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Portal:Politics

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Politics is a set of activities associated with the governance of a country, state or an area. It involves making decisions that apply to groups of members.

It refers to achieving and exercising positions of governance—organized control over a human community, particularly a state. The academic study focusing on just politics, which is therefore more targeted than general political science, is sometimes referred to as politology (not to be confused with politicology, a synonym for political science).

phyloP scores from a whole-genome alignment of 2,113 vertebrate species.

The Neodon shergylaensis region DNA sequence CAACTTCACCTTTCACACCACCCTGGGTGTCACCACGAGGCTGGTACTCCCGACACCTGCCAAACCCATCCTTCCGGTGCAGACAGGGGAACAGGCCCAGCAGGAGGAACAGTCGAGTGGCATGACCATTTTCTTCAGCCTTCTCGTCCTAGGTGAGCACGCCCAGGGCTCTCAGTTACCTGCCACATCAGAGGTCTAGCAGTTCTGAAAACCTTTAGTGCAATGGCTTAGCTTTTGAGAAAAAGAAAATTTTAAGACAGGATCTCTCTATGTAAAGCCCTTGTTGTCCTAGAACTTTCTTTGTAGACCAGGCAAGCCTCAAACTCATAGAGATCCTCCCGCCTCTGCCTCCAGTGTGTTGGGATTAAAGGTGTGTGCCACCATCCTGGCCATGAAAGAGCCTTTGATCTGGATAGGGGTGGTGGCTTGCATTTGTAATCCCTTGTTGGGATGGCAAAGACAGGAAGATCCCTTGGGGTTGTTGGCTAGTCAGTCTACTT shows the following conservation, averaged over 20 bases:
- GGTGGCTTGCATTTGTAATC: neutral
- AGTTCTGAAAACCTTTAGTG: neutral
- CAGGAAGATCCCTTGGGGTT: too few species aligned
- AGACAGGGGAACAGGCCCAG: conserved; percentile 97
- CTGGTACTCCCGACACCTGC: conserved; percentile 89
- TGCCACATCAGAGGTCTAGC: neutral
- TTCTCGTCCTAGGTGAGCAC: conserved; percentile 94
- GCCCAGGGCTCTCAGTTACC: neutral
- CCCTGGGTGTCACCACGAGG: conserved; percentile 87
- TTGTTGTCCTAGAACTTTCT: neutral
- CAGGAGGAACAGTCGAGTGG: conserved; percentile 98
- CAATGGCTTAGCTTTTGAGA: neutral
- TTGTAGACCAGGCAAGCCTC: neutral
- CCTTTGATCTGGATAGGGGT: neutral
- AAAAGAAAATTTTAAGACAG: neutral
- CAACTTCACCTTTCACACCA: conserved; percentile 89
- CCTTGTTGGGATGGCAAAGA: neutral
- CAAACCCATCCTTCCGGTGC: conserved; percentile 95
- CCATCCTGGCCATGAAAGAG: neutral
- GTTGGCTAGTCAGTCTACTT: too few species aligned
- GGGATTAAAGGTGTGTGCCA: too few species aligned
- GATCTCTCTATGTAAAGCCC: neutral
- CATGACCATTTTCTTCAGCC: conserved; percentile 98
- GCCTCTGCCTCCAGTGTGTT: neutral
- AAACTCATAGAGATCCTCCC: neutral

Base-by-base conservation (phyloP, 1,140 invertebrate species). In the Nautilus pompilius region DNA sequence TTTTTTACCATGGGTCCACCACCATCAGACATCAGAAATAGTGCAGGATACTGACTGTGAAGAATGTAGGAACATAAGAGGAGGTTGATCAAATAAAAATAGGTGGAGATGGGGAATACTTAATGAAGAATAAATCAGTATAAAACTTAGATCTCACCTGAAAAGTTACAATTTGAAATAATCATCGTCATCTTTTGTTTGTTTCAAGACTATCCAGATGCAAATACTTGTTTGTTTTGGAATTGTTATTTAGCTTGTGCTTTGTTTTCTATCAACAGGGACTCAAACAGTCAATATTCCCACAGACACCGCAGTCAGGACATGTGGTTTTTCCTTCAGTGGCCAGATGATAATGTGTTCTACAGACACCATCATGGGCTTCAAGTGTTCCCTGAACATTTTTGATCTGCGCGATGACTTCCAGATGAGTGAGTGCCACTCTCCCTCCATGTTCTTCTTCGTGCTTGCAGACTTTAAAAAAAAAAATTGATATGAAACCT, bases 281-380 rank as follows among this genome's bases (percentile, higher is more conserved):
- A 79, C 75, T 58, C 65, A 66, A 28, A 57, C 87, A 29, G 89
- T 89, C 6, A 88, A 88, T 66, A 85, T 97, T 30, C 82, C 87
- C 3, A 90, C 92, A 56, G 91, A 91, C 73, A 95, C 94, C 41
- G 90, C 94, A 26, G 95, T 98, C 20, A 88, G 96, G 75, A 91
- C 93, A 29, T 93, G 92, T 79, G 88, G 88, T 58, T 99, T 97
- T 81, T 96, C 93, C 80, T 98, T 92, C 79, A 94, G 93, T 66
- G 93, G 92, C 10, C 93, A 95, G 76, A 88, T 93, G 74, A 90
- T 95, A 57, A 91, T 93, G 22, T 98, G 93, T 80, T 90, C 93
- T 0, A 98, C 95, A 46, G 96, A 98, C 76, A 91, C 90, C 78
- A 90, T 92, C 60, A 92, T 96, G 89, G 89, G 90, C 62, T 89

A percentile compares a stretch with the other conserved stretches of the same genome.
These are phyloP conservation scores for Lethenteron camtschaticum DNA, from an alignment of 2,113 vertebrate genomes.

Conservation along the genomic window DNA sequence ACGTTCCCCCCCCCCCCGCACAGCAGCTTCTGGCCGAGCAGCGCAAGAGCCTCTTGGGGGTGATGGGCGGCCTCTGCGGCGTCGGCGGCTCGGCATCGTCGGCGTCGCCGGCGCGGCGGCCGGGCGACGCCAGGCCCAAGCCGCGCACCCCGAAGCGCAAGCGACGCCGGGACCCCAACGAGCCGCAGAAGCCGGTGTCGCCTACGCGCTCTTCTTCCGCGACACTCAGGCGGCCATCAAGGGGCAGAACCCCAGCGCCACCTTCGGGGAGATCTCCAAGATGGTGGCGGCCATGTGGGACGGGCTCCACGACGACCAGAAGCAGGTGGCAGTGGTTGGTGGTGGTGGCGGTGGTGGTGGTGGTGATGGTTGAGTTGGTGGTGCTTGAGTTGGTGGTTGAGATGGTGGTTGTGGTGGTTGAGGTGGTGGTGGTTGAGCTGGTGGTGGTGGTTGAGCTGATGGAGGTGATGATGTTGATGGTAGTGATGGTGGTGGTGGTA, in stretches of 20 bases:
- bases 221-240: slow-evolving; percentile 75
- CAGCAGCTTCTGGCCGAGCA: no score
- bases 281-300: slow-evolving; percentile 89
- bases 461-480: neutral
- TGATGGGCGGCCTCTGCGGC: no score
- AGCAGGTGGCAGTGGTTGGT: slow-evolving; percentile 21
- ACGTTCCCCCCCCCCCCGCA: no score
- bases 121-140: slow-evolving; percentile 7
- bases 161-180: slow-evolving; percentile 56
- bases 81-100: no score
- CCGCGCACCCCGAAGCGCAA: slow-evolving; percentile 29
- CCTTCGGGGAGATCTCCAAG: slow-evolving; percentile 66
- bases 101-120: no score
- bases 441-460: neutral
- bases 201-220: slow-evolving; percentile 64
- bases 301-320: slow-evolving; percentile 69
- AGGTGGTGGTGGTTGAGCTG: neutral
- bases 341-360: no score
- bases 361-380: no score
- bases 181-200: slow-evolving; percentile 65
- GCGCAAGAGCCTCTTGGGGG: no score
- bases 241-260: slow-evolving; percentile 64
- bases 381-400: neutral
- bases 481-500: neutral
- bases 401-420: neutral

In modern nation-states, people often form political parties to represent their ideas. Members of a party often agree to take the same position on many issues and agree to support the same changes to law and the same leaders.

An election is usually a competition between different parties. Some examples of political parties worldwide are: the African National Congress (ANC) in South Africa, the Democratic Party (D) in the United States, the Conservative Party in the United Kingdom, the Christian Democratic Union (CDU) in Germany and the Indian National Congress in India. Politics is a multifaceted word. It has a set of fairly specific meanings that are descriptive and nonjudgmental (such as "the art or science of government" and "political principles"), but does often colloquially carry a negative connotation. The word has been used negatively for many years: the British national anthem as published in 1745 calls on God to "Confound their politics", and the phrase "play politics", for example, has been in use since at least 1853, when abolitionist Wendell Phillips declared: "We do not play politics; anti-slavery is no half-jest with us."